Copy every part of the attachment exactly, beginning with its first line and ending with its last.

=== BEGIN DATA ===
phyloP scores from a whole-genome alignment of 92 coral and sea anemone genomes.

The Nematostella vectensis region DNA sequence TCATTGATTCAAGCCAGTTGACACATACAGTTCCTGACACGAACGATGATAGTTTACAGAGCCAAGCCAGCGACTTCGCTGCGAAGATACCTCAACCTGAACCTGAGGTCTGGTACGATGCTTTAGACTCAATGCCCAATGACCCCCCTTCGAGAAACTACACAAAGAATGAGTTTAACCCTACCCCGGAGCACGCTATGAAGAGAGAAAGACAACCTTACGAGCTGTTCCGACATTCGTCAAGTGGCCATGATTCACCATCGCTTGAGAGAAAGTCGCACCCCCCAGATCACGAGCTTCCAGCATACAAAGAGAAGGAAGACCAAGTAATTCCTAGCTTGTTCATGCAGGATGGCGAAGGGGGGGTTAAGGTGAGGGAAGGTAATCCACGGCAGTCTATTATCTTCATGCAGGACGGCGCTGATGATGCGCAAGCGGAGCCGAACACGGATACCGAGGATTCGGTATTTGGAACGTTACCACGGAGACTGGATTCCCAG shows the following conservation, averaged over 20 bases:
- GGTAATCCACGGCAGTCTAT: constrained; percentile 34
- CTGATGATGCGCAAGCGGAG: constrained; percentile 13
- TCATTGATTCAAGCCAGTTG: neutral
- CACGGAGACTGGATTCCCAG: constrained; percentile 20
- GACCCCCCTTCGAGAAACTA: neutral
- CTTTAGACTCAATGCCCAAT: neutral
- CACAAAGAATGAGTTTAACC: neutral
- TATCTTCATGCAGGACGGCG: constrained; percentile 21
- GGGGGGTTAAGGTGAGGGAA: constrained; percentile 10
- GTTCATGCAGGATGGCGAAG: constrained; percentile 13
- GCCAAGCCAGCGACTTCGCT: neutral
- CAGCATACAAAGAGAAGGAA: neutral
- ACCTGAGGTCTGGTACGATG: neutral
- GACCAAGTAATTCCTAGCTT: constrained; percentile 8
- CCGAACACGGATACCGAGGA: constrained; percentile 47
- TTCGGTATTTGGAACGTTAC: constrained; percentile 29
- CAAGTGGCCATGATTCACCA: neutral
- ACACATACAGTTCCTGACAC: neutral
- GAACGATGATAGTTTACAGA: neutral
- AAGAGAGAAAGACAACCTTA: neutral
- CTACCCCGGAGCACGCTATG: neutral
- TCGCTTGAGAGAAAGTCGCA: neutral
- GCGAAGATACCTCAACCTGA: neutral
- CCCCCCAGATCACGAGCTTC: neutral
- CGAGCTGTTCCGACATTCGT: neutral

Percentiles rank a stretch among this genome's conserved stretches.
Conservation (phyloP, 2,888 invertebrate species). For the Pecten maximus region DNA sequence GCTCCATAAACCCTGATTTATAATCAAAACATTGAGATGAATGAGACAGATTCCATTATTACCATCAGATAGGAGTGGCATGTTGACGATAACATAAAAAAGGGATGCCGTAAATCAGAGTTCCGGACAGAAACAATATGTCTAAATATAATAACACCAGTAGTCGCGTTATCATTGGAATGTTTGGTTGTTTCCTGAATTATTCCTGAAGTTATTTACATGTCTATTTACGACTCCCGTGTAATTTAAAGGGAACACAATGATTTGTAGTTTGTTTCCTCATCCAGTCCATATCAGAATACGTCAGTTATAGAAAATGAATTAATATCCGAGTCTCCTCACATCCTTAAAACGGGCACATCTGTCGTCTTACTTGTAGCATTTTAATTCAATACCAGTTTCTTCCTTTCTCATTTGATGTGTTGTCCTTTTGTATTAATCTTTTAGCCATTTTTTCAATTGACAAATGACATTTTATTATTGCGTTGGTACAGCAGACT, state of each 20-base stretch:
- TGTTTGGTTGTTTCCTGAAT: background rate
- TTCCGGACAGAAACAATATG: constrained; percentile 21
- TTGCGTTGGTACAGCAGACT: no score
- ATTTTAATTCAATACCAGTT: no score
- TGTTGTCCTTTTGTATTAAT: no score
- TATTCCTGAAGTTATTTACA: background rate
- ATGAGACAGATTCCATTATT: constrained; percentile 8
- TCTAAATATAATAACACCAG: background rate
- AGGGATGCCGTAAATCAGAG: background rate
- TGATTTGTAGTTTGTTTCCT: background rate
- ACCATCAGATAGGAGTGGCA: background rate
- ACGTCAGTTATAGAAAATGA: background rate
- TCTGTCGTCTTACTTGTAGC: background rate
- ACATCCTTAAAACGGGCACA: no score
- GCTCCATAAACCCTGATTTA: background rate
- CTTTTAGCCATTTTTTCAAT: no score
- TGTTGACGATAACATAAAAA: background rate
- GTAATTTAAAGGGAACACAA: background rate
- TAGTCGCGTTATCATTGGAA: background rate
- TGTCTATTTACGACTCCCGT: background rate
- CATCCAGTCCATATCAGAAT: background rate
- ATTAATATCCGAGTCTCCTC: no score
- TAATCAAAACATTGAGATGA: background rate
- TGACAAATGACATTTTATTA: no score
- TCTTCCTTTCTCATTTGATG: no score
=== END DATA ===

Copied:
phyloP scores from a whole-genome alignment of 92 coral and sea anemone genomes.

The Nematostella vectensis region DNA sequence TCATTGATTCAAGCCAGTTGACACATACAGTTCCTGACACGAACGATGATAGTTTACAGAGCCAAGCCAGCGACTTCGCTGCGAAGATACCTCAACCTGAACCTGAGGTCTGGTACGATGCTTTAGACTCAATGCCCAATGACCCCCCTTCGAGAAACTACACAAAGAATGAGTTTAACCCTACCCCGGAGCACGCTATGAAGAGAGAAAGACAACCTTACGAGCTGTTCCGACATTCGTCAAGTGGCCATGATTCACCATCGCTTGAGAGAAAGTCGCACCCCCCAGATCACGAGCTTCCAGCATACAAAGAGAAGGAAGACCAAGTAATTCCTAGCTTGTTCATGCAGGATGGCGAAGGGGGGGTTAAGGTGAGGGAAGGTAATCCACGGCAGTCTATTATCTTCATGCAGGACGGCGCTGATGATGCGCAAGCGGAGCCGAACACGGATACCGAGGATTCGGTATTTGGAACGTTACCACGGAGACTGGATTCCCAG shows the following conservation, averaged over 20 bases:
- GGTAATCCACGGCAGTCTAT: constrained; percentile 34
- CTGATGATGCGCAAGCGGAG: constrained; percentile 13
- TCATTGATTCAAGCCAGTTG: neutral
- CACGGAGACTGGATTCCCAG: constrained; percentile 20
- GACCCCCCTTCGAGAAACTA: neutral
- CTTTAGACTCAATGCCCAAT: neutral
- CACAAAGAATGAGTTTAACC: neutral
- TATCTTCATGCAGGACGGCG: constrained; percentile 21
- GGGGGGTTAAGGTGAGGGAA: constrained; percentile 10
- GTTCATGCAGGATGGCGAAG: constrained; percentile 13
- GCCAAGCCAGCGACTTCGCT: neutral
- CAGCATACAAAGAGAAGGAA: neutral
- ACCTGAGGTCTGGTACGATG: neutral
- GACCAAGTAATTCCTAGCTT: constrained; percentile 8
- CCGAACACGGATACCGAGGA: constrained; percentile 47
- TTCGGTATTTGGAACGTTAC: constrained; percentile 29
- CAAGTGGCCATGATTCACCA: neutral
- ACACATACAGTTCCTGACAC: neutral
- GAACGATGATAGTTTACAGA: neutral
- AAGAGAGAAAGACAACCTTA: neutral
- CTACCCCGGAGCACGCTATG: neutral
- TCGCTTGAGAGAAAGTCGCA: neutral
- GCGAAGATACCTCAACCTGA: neutral
- CCCCCCAGATCACGAGCTTC: neutral
- CGAGCTGTTCCGACATTCGT: neutral

Percentiles rank a stretch among this genome's conserved stretches.
Conservation (phyloP, 2,888 invertebrate species). For the Pecten maximus region DNA sequence GCTCCATAAACCCTGATTTATAATCAAAACATTGAGATGAATGAGACAGATTCCATTATTACCATCAGATAGGAGTGGCATGTTGACGATAACATAAAAAAGGGATGCCGTAAATCAGAGTTCCGGACAGAAACAATATGTCTAAATATAATAACACCAGTAGTCGCGTTATCATTGGAATGTTTGGTTGTTTCCTGAATTATTCCTGAAGTTATTTACATGTCTATTTACGACTCCCGTGTAATTTAAAGGGAACACAATGATTTGTAGTTTGTTTCCTCATCCAGTCCATATCAGAATACGTCAGTTATAGAAAATGAATTAATATCCGAGTCTCCTCACATCCTTAAAACGGGCACATCTGTCGTCTTACTTGTAGCATTTTAATTCAATACCAGTTTCTTCCTTTCTCATTTGATGTGTTGTCCTTTTGTATTAATCTTTTAGCCATTTTTTCAATTGACAAATGACATTTTATTATTGCGTTGGTACAGCAGACT, state of each 20-base stretch:
- TGTTTGGTTGTTTCCTGAAT: background rate
- TTCCGGACAGAAACAATATG: constrained; percentile 21
- TTGCGTTGGTACAGCAGACT: no score
- ATTTTAATTCAATACCAGTT: no score
- TGTTGTCCTTTTGTATTAAT: no score
- TATTCCTGAAGTTATTTACA: background rate
- ATGAGACAGATTCCATTATT: constrained; percentile 8
- TCTAAATATAATAACACCAG: background rate
- AGGGATGCCGTAAATCAGAG: background rate
- TGATTTGTAGTTTGTTTCCT: background rate
- ACCATCAGATAGGAGTGGCA: background rate
- ACGTCAGTTATAGAAAATGA: background rate
- TCTGTCGTCTTACTTGTAGC: background rate
- ACATCCTTAAAACGGGCACA: no score
- GCTCCATAAACCCTGATTTA: background rate
- CTTTTAGCCATTTTTTCAAT: no score
- TGTTGACGATAACATAAAAA: background rate
- GTAATTTAAAGGGAACACAA: background rate
- TAGTCGCGTTATCATTGGAA: background rate
- TGTCTATTTACGACTCCCGT: background rate
- CATCCAGTCCATATCAGAAT: background rate
- ATTAATATCCGAGTCTCCTC: no score
- TAATCAAAACATTGAGATGA: background rate
- TGACAAATGACATTTTATTA: no score
- TCTTCCTTTCTCATTTGATG: no score